Academic journal article Journal of Accountancy

Deducting Costs of Flights on Corporate Jets

Academic journal article Journal of Accountancy

Deducting Costs of Flights on Corporate Jets

Article excerpt

The Internal Revenue Service has disallowed a company's deductions for the costs of using its aircraft to transport a company officer/ shareholder and spouse to and from vacation sites in the United States (technical advice memorandum (TAM) 9715001). The IRS views such travel as entertainment that is nondeductible under Internal Revenue Code section 274; therefore, the company's deductions are limited to the amounts it treated as compensation to the officer.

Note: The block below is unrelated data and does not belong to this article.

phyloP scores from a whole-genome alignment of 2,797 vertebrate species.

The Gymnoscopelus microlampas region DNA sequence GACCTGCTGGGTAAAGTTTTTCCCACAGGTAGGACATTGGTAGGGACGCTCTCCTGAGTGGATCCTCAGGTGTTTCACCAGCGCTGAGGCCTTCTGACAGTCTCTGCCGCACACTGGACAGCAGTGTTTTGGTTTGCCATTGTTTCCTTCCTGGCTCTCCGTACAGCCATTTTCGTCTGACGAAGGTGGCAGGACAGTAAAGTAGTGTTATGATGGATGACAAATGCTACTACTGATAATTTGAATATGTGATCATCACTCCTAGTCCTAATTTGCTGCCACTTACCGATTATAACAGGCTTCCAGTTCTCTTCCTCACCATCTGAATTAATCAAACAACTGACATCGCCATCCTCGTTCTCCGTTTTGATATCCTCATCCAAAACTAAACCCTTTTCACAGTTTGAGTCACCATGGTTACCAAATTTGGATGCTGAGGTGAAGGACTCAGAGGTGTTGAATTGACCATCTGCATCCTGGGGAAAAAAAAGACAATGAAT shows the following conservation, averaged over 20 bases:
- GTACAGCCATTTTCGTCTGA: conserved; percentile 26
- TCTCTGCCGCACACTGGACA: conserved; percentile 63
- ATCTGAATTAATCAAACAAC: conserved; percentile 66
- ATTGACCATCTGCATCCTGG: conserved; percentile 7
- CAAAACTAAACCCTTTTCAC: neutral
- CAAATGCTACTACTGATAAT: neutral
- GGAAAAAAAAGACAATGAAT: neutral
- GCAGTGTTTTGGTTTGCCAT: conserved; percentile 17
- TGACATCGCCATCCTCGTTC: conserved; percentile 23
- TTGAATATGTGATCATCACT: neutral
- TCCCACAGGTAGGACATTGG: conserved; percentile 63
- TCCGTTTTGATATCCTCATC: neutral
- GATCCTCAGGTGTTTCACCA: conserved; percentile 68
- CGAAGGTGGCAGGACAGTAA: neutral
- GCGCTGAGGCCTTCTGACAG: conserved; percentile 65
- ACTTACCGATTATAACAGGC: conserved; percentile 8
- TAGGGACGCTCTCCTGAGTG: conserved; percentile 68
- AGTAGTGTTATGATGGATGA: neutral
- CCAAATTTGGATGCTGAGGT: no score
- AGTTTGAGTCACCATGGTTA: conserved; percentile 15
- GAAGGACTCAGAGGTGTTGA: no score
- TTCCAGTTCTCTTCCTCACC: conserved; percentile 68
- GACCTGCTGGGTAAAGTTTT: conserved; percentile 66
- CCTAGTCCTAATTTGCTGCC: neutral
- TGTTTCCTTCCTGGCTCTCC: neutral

Ninety percent of the company's use of the aircraft was for business purposes. With respect to the vacation flights, the company fully complied with income and payroll tax rules for personal flights, using the 1985 special valuation rules of section 1.61-21(g) to determine the amounts to be treated as compensation.

For more than a decade, taxpayers have assumed that the personal use of a corporate jet will not jeopardize deductions if the special valuation rules are properly followed. The IRS, however, says that while the section 274 disallowance rules may preserve the deduction for the compensation that is imputed, the rules are otherwise unaffected by the company's compliance with the special valuation rules. …

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